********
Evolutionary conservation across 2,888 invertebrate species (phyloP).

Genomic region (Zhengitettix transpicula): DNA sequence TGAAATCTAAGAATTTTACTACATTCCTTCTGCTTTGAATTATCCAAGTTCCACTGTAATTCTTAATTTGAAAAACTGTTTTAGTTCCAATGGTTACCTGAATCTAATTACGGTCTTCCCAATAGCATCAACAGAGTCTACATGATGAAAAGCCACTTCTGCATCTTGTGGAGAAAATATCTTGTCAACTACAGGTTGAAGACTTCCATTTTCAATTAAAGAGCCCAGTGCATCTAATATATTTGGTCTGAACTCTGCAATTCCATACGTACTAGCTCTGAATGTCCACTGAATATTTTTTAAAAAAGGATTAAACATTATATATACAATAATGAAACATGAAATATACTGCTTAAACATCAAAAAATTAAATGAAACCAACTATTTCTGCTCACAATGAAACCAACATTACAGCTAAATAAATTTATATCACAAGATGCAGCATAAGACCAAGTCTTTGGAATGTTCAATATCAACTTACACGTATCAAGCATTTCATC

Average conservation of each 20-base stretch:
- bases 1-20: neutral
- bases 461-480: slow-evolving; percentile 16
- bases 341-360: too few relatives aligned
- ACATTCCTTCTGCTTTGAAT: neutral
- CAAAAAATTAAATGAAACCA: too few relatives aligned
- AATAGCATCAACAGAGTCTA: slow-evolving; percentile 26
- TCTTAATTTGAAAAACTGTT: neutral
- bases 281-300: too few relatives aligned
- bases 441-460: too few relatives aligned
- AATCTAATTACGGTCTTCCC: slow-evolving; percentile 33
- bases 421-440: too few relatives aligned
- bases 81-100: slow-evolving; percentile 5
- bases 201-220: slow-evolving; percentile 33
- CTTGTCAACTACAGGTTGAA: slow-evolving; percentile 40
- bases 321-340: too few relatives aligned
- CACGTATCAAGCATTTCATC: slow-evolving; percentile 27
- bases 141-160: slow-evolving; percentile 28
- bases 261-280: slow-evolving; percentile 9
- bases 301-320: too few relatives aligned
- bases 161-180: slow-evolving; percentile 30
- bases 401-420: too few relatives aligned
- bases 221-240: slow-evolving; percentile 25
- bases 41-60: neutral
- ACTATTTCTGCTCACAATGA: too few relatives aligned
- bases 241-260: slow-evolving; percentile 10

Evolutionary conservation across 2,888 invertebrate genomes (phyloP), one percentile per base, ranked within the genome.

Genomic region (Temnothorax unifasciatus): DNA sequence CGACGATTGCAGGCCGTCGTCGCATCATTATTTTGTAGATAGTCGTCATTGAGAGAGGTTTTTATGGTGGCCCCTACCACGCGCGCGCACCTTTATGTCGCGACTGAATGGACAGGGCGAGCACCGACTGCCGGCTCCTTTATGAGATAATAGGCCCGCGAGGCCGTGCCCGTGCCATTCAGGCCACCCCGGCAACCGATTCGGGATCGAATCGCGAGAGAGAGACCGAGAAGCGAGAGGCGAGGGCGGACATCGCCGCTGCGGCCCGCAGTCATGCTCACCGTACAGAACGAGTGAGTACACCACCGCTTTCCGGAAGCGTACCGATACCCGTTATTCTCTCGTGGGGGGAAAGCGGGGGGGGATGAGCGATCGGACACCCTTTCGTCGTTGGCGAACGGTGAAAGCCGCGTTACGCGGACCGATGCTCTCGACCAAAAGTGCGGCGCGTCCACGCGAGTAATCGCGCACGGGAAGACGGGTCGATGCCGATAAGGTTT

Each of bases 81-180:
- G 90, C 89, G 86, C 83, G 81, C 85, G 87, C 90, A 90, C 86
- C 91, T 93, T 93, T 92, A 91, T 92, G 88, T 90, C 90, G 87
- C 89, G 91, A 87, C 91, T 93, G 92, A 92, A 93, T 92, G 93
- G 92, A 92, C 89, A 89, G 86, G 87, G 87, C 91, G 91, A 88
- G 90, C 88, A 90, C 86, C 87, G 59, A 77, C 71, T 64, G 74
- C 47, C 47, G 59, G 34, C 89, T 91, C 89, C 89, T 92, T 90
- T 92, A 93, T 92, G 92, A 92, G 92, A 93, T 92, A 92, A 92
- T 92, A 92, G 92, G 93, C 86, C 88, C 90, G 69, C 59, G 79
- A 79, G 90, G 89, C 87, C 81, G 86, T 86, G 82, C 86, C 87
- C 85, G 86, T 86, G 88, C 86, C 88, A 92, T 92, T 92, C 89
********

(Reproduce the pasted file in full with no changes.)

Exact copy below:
Evolutionary conservation across 2,888 invertebrate species (phyloP).

Genomic region (Zhengitettix transpicula): DNA sequence TGAAATCTAAGAATTTTACTACATTCCTTCTGCTTTGAATTATCCAAGTTCCACTGTAATTCTTAATTTGAAAAACTGTTTTAGTTCCAATGGTTACCTGAATCTAATTACGGTCTTCCCAATAGCATCAACAGAGTCTACATGATGAAAAGCCACTTCTGCATCTTGTGGAGAAAATATCTTGTCAACTACAGGTTGAAGACTTCCATTTTCAATTAAAGAGCCCAGTGCATCTAATATATTTGGTCTGAACTCTGCAATTCCATACGTACTAGCTCTGAATGTCCACTGAATATTTTTTAAAAAAGGATTAAACATTATATATACAATAATGAAACATGAAATATACTGCTTAAACATCAAAAAATTAAATGAAACCAACTATTTCTGCTCACAATGAAACCAACATTACAGCTAAATAAATTTATATCACAAGATGCAGCATAAGACCAAGTCTTTGGAATGTTCAATATCAACTTACACGTATCAAGCATTTCATC

Average conservation of each 20-base stretch:
- bases 1-20: neutral
- bases 461-480: slow-evolving; percentile 16
- bases 341-360: too few relatives aligned
- ACATTCCTTCTGCTTTGAAT: neutral
- CAAAAAATTAAATGAAACCA: too few relatives aligned
- AATAGCATCAACAGAGTCTA: slow-evolving; percentile 26
- TCTTAATTTGAAAAACTGTT: neutral
- bases 281-300: too few relatives aligned
- bases 441-460: too few relatives aligned
- AATCTAATTACGGTCTTCCC: slow-evolving; percentile 33
- bases 421-440: too few relatives aligned
- bases 81-100: slow-evolving; percentile 5
- bases 201-220: slow-evolving; percentile 33
- CTTGTCAACTACAGGTTGAA: slow-evolving; percentile 40
- bases 321-340: too few relatives aligned
- CACGTATCAAGCATTTCATC: slow-evolving; percentile 27
- bases 141-160: slow-evolving; percentile 28
- bases 261-280: slow-evolving; percentile 9
- bases 301-320: too few relatives aligned
- bases 161-180: slow-evolving; percentile 30
- bases 401-420: too few relatives aligned
- bases 221-240: slow-evolving; percentile 25
- bases 41-60: neutral
- ACTATTTCTGCTCACAATGA: too few relatives aligned
- bases 241-260: slow-evolving; percentile 10

Evolutionary conservation across 2,888 invertebrate genomes (phyloP), one percentile per base, ranked within the genome.

Genomic region (Temnothorax unifasciatus): DNA sequence CGACGATTGCAGGCCGTCGTCGCATCATTATTTTGTAGATAGTCGTCATTGAGAGAGGTTTTTATGGTGGCCCCTACCACGCGCGCGCACCTTTATGTCGCGACTGAATGGACAGGGCGAGCACCGACTGCCGGCTCCTTTATGAGATAATAGGCCCGCGAGGCCGTGCCCGTGCCATTCAGGCCACCCCGGCAACCGATTCGGGATCGAATCGCGAGAGAGAGACCGAGAAGCGAGAGGCGAGGGCGGACATCGCCGCTGCGGCCCGCAGTCATGCTCACCGTACAGAACGAGTGAGTACACCACCGCTTTCCGGAAGCGTACCGATACCCGTTATTCTCTCGTGGGGGGAAAGCGGGGGGGGATGAGCGATCGGACACCCTTTCGTCGTTGGCGAACGGTGAAAGCCGCGTTACGCGGACCGATGCTCTCGACCAAAAGTGCGGCGCGTCCACGCGAGTAATCGCGCACGGGAAGACGGGTCGATGCCGATAAGGTTT

Each of bases 81-180:
- G 90, C 89, G 86, C 83, G 81, C 85, G 87, C 90, A 90, C 86
- C 91, T 93, T 93, T 92, A 91, T 92, G 88, T 90, C 90, G 87
- C 89, G 91, A 87, C 91, T 93, G 92, A 92, A 93, T 92, G 93
- G 92, A 92, C 89, A 89, G 86, G 87, G 87, C 91, G 91, A 88
- G 90, C 88, A 90, C 86, C 87, G 59, A 77, C 71, T 64, G 74
- C 47, C 47, G 59, G 34, C 89, T 91, C 89, C 89, T 92, T 90
- T 92, A 93, T 92, G 92, A 92, G 92, A 93, T 92, A 92, A 92
- T 92, A 92, G 92, G 93, C 86, C 88, C 90, G 69, C 59, G 79
- A 79, G 90, G 89, C 87, C 81, G 86, T 86, G 82, C 86, C 87
- C 85, G 86, T 86, G 88, C 86, C 88, A 92, T 92, T 92, C 89